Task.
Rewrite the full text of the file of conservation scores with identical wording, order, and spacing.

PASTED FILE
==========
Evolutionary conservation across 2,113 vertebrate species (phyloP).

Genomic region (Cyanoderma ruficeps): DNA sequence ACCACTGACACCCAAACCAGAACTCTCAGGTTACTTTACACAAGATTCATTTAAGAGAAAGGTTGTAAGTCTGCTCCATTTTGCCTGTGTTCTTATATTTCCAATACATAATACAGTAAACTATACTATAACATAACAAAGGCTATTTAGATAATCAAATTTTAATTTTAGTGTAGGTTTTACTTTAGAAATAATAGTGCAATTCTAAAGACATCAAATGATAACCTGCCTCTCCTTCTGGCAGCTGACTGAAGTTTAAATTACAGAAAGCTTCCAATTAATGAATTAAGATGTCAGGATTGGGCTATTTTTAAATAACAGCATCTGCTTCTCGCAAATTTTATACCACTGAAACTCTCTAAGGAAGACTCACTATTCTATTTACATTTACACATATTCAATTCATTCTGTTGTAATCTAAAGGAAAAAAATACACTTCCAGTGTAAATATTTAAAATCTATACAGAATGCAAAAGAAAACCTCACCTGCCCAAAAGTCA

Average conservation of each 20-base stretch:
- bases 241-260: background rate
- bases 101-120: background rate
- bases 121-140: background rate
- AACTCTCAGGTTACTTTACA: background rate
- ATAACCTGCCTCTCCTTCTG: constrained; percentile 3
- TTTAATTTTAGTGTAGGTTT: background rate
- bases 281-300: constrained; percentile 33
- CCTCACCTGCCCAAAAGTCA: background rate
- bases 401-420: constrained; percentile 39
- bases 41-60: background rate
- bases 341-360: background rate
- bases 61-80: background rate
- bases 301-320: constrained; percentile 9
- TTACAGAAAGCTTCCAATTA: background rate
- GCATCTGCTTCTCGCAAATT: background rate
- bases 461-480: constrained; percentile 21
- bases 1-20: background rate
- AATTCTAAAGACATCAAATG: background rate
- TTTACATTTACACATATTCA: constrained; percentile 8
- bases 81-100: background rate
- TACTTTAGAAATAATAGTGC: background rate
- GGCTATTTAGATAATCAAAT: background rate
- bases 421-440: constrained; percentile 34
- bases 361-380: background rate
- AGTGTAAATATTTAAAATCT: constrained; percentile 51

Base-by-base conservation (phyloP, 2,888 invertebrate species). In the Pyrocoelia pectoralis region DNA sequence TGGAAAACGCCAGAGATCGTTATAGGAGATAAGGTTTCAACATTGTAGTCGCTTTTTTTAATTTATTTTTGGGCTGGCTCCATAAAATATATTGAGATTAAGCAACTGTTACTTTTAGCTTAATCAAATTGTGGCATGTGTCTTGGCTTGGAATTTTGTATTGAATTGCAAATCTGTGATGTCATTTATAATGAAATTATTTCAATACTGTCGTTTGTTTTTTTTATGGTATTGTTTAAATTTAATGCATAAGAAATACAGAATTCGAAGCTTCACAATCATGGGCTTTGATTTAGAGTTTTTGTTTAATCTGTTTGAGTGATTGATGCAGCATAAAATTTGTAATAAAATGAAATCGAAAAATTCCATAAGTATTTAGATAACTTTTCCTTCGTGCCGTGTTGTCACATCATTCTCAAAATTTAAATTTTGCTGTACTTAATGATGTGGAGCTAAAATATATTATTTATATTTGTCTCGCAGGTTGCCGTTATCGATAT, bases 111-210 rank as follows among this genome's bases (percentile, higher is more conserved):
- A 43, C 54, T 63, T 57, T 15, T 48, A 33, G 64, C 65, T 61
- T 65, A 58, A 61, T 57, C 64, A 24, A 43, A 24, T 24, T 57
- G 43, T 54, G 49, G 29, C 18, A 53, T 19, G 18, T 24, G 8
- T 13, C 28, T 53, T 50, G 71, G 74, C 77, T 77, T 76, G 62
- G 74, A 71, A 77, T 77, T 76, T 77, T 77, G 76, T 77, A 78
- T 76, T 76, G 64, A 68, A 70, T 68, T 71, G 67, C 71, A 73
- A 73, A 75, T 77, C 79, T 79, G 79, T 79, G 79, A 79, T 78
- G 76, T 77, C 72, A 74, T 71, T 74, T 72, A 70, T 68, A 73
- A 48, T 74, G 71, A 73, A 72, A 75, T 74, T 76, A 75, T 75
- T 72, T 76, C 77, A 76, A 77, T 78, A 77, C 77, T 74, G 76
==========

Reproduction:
Evolutionary conservation across 2,113 vertebrate species (phyloP).

Genomic region (Cyanoderma ruficeps): DNA sequence ACCACTGACACCCAAACCAGAACTCTCAGGTTACTTTACACAAGATTCATTTAAGAGAAAGGTTGTAAGTCTGCTCCATTTTGCCTGTGTTCTTATATTTCCAATACATAATACAGTAAACTATACTATAACATAACAAAGGCTATTTAGATAATCAAATTTTAATTTTAGTGTAGGTTTTACTTTAGAAATAATAGTGCAATTCTAAAGACATCAAATGATAACCTGCCTCTCCTTCTGGCAGCTGACTGAAGTTTAAATTACAGAAAGCTTCCAATTAATGAATTAAGATGTCAGGATTGGGCTATTTTTAAATAACAGCATCTGCTTCTCGCAAATTTTATACCACTGAAACTCTCTAAGGAAGACTCACTATTCTATTTACATTTACACATATTCAATTCATTCTGTTGTAATCTAAAGGAAAAAAATACACTTCCAGTGTAAATATTTAAAATCTATACAGAATGCAAAAGAAAACCTCACCTGCCCAAAAGTCA

Average conservation of each 20-base stretch:
- bases 241-260: background rate
- bases 101-120: background rate
- bases 121-140: background rate
- AACTCTCAGGTTACTTTACA: background rate
- ATAACCTGCCTCTCCTTCTG: constrained; percentile 3
- TTTAATTTTAGTGTAGGTTT: background rate
- bases 281-300: constrained; percentile 33
- CCTCACCTGCCCAAAAGTCA: background rate
- bases 401-420: constrained; percentile 39
- bases 41-60: background rate
- bases 341-360: background rate
- bases 61-80: background rate
- bases 301-320: constrained; percentile 9
- TTACAGAAAGCTTCCAATTA: background rate
- GCATCTGCTTCTCGCAAATT: background rate
- bases 461-480: constrained; percentile 21
- bases 1-20: background rate
- AATTCTAAAGACATCAAATG: background rate
- TTTACATTTACACATATTCA: constrained; percentile 8
- bases 81-100: background rate
- TACTTTAGAAATAATAGTGC: background rate
- GGCTATTTAGATAATCAAAT: background rate
- bases 421-440: constrained; percentile 34
- bases 361-380: background rate
- AGTGTAAATATTTAAAATCT: constrained; percentile 51

Base-by-base conservation (phyloP, 2,888 invertebrate species). In the Pyrocoelia pectoralis region DNA sequence TGGAAAACGCCAGAGATCGTTATAGGAGATAAGGTTTCAACATTGTAGTCGCTTTTTTTAATTTATTTTTGGGCTGGCTCCATAAAATATATTGAGATTAAGCAACTGTTACTTTTAGCTTAATCAAATTGTGGCATGTGTCTTGGCTTGGAATTTTGTATTGAATTGCAAATCTGTGATGTCATTTATAATGAAATTATTTCAATACTGTCGTTTGTTTTTTTTATGGTATTGTTTAAATTTAATGCATAAGAAATACAGAATTCGAAGCTTCACAATCATGGGCTTTGATTTAGAGTTTTTGTTTAATCTGTTTGAGTGATTGATGCAGCATAAAATTTGTAATAAAATGAAATCGAAAAATTCCATAAGTATTTAGATAACTTTTCCTTCGTGCCGTGTTGTCACATCATTCTCAAAATTTAAATTTTGCTGTACTTAATGATGTGGAGCTAAAATATATTATTTATATTTGTCTCGCAGGTTGCCGTTATCGATAT, bases 111-210 rank as follows among this genome's bases (percentile, higher is more conserved):
- A 43, C 54, T 63, T 57, T 15, T 48, A 33, G 64, C 65, T 61
- T 65, A 58, A 61, T 57, C 64, A 24, A 43, A 24, T 24, T 57
- G 43, T 54, G 49, G 29, C 18, A 53, T 19, G 18, T 24, G 8
- T 13, C 28, T 53, T 50, G 71, G 74, C 77, T 77, T 76, G 62
- G 74, A 71, A 77, T 77, T 76, T 77, T 77, G 76, T 77, A 78
- T 76, T 76, G 64, A 68, A 70, T 68, T 71, G 67, C 71, A 73
- A 73, A 75, T 77, C 79, T 79, G 79, T 79, G 79, A 79, T 78
- G 76, T 77, C 72, A 74, T 71, T 74, T 72, A 70, T 68, A 73
- A 48, T 74, G 71, A 73, A 72, A 75, T 74, T 76, A 75, T 75
- T 72, T 76, C 77, A 76, A 77, T 78, A 77, C 77, T 74, G 76